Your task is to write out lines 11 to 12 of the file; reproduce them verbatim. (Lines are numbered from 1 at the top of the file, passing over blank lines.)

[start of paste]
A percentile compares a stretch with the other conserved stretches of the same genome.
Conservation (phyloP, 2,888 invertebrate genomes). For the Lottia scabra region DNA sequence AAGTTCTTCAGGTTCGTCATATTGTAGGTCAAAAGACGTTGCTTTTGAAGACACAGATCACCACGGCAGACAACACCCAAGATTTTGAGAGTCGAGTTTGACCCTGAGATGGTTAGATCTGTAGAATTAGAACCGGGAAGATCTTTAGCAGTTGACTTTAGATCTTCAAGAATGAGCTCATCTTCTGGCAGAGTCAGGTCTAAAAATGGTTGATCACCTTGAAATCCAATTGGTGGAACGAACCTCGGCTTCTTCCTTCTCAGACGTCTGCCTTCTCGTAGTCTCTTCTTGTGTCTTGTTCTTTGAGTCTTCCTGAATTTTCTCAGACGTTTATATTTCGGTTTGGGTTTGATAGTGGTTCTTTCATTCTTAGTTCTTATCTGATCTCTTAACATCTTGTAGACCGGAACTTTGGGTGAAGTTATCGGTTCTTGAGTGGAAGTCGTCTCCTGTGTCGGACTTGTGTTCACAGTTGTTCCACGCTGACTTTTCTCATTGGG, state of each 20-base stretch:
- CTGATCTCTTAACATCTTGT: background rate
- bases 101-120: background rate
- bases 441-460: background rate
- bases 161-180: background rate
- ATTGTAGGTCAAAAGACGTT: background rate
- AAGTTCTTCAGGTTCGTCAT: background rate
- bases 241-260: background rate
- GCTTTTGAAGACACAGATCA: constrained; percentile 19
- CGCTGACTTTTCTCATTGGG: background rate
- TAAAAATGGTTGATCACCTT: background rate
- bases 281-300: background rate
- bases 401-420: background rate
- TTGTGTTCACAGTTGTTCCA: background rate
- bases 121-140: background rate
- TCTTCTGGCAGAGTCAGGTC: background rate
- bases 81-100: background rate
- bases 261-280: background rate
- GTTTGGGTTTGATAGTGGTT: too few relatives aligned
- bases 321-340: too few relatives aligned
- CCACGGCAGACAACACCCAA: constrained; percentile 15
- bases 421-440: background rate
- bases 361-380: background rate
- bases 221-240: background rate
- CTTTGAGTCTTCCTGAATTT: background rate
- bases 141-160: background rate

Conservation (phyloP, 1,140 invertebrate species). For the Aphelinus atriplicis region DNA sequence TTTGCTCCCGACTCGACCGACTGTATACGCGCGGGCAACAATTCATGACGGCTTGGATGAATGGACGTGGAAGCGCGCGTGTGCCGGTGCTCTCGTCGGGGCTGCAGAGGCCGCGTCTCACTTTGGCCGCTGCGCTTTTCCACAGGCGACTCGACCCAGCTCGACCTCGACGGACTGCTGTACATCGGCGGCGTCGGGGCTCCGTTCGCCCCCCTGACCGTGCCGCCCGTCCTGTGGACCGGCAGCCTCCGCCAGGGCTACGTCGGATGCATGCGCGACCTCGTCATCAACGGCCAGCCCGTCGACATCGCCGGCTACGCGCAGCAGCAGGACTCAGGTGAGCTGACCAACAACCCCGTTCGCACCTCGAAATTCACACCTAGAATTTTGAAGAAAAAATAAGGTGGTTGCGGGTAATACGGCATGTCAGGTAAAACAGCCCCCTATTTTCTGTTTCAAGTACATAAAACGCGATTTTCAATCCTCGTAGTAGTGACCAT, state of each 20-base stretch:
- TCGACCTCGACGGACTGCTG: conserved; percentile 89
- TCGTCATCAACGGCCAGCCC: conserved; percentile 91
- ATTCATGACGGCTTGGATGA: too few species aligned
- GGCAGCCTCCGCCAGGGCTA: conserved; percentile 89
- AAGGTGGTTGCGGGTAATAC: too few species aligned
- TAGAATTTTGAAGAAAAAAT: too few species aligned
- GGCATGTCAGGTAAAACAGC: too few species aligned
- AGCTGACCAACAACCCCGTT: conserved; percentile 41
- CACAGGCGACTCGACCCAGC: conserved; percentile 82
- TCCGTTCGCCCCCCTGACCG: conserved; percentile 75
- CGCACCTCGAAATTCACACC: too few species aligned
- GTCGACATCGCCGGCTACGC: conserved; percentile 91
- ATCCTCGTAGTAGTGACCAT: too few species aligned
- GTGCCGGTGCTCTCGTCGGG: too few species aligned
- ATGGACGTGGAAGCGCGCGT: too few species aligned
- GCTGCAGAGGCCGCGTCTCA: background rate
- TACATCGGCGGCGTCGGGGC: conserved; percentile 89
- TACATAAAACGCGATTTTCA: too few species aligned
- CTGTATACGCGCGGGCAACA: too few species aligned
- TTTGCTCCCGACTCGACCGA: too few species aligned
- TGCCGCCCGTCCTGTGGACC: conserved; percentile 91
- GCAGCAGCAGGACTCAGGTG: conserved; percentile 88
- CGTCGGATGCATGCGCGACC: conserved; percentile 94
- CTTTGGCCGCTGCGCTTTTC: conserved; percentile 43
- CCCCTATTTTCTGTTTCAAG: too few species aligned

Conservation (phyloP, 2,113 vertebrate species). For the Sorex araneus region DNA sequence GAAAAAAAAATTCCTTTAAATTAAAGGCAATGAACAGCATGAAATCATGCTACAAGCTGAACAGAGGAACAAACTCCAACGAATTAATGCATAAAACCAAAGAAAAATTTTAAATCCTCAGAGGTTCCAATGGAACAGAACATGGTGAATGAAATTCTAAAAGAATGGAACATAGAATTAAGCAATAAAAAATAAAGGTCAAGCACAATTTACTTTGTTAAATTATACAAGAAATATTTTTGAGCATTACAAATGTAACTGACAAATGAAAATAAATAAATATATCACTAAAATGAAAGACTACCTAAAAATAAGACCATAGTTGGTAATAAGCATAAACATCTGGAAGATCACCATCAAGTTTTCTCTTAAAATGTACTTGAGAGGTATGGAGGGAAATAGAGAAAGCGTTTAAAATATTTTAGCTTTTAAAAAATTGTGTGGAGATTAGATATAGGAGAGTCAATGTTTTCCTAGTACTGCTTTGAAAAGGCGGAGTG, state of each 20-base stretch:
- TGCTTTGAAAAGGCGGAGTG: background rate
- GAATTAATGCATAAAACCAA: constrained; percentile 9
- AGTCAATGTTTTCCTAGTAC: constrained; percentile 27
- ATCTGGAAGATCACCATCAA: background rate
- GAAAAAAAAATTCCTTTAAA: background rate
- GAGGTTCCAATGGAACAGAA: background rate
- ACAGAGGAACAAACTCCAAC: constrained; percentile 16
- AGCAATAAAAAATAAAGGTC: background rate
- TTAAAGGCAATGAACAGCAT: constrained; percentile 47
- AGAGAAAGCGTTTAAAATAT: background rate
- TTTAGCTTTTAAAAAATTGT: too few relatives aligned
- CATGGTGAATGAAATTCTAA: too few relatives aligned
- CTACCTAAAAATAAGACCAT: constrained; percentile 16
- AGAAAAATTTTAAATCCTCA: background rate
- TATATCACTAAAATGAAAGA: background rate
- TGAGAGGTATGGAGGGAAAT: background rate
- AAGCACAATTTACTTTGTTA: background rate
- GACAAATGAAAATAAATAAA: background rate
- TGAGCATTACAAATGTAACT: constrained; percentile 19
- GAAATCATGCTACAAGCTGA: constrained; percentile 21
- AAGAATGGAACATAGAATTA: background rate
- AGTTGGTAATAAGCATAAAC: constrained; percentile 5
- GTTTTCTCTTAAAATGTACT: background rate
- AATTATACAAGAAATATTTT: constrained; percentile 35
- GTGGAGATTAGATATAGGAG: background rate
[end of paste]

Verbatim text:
- CGCTGACTTTTCTCATTGGG: background rate
- TAAAAATGGTTGATCACCTT: background rate